A 75-year-old man with a history of Crohn’s disease, status post decades remote proctocolectomy, presented with firmness around his anal opening. Imaging studies demonstrated a complex cystic mass lesion in the presacral proctocolectomy bed. By imaging, areas of papillary projections were noted in the cystic mass. The mass abutted both the seminal vesicles and the prostate, without evidence of direct invasion. This cyst was initially identified on imaging decades prior, and follow-up studies confirmed progressive increase in size over time.
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The histological sections demonstrate strips of fibrous tissue (up to 10 mm) with a single layer of mucinous glandular epithelium at one tip. The epithelial cells are positive for CK20, CDX2, and SATB2. The findings are in keeping with a lower gastrointestinal/colonic epithelial phenotype. The appearance is compatible with a tailgut cyst.
Tailgut cysts are rare lesions. They are most often asymptomatic and identified incidentally. When symptomatic, patients usually present with fullness, constipation, dysuria, and pain during defecation. They are almost always located in the retrorectal space and are commonly multiloculated. Histological sections demonstrate columnar lining. In rare instances, transitional and squamous epithelium may also be seen. Rare cases (2% to 13%) may undergo malignant transformation. Surgical excision is recommended both for both symptomatic and asymptomatic lesions due to the possibility of malignant transformation.1
Cystic sacrococcygeal teratoma: Sacrococcygeal teratomas are the most common extragonadal germ cell tumors in young children. They are mostly benign but can rapidly grow to large size and cause heart failure and hydrops. They frequently present in utero or early infancy, may be asymptomatic or present with pain, paralysis, or symptoms related to bladder or rectal obstruction. The histological sections demonstrate more than two germ cell layers elements.2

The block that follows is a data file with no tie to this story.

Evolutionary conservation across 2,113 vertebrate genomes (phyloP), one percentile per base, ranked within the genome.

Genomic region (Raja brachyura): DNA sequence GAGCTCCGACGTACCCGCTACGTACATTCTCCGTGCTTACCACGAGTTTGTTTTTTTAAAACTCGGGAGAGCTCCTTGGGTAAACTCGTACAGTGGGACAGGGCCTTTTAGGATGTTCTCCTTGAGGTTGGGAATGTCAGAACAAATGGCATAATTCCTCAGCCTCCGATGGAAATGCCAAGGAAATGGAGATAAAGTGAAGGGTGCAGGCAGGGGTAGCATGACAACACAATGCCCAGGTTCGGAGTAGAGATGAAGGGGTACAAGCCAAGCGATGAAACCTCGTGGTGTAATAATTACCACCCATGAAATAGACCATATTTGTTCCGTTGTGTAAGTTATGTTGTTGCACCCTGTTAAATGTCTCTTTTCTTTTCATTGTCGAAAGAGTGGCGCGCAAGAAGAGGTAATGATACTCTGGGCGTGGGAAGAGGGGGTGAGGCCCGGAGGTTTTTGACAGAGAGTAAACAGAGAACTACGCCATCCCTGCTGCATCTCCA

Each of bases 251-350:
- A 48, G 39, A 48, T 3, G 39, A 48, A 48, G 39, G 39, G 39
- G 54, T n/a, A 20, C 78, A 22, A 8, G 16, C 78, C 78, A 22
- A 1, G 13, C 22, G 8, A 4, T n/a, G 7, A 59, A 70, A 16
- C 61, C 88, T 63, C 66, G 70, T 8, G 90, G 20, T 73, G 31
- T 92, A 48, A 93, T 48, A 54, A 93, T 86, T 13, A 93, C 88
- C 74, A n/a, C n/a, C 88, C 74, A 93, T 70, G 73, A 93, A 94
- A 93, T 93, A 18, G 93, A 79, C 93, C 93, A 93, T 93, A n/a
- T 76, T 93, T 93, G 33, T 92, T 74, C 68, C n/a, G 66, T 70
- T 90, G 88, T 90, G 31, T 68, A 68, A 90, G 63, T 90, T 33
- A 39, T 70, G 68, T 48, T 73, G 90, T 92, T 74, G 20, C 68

Rectal duplication cyst: Duplication cysts are rare congenital cysts of unknown cause. They are usually symptomatic in the first couple of years. Prenatal imaging can diagnose this entity. An ultrasound finding showing a gut signature sign is pathognomic of duplication cyst. Cystic duplications are more common than tubular duplications. They can be associated with any part of gut, but ileum and esophagus are most common. When associated with rectum, duplication cysts present as uniloculated cysts in the prerectal space, and a continuity with the rectum can be appreciated. The histological sections demonstrate distinct mucosa, smooth muscle layers, and associated neural plexus.3
Neuroenteric cyst: Neuroenteric cyst are rare lesions of spinal axis composed of heterotopic endodermal tissue. During embryogenesis, the neuroenteric canal unites the yolk sac and amniotic cavity. Persistence of normally transient neuroenteric canal prevents appropriate separation of endoderm and notochord. This presents as congenital abnormality of spine, defined by mucus secreting epithelium reminiscent of GI tract. Such lesions account for 0.7%-1.3% of spinal cord tumors. Most neuroenteric cysts are located in the intradural/extramedullary compartment. Histological sections demonstrate mucin secreting columnar or cuboidal ciliated and nonciliated goblet cells surrounding a central cyst. Some lesions contain associated fat, cartilage, bone, or lymphatic tissues.4
Neeraja Yerrapotu, M.B.B.S.
Fellow, Surgical Pathology
Charles Sturgis, M.D.
Consultant, Anatomic Pathology
Professor of Laboratory Medicine and Pathology
Mayo Clinic College of Medicine and Science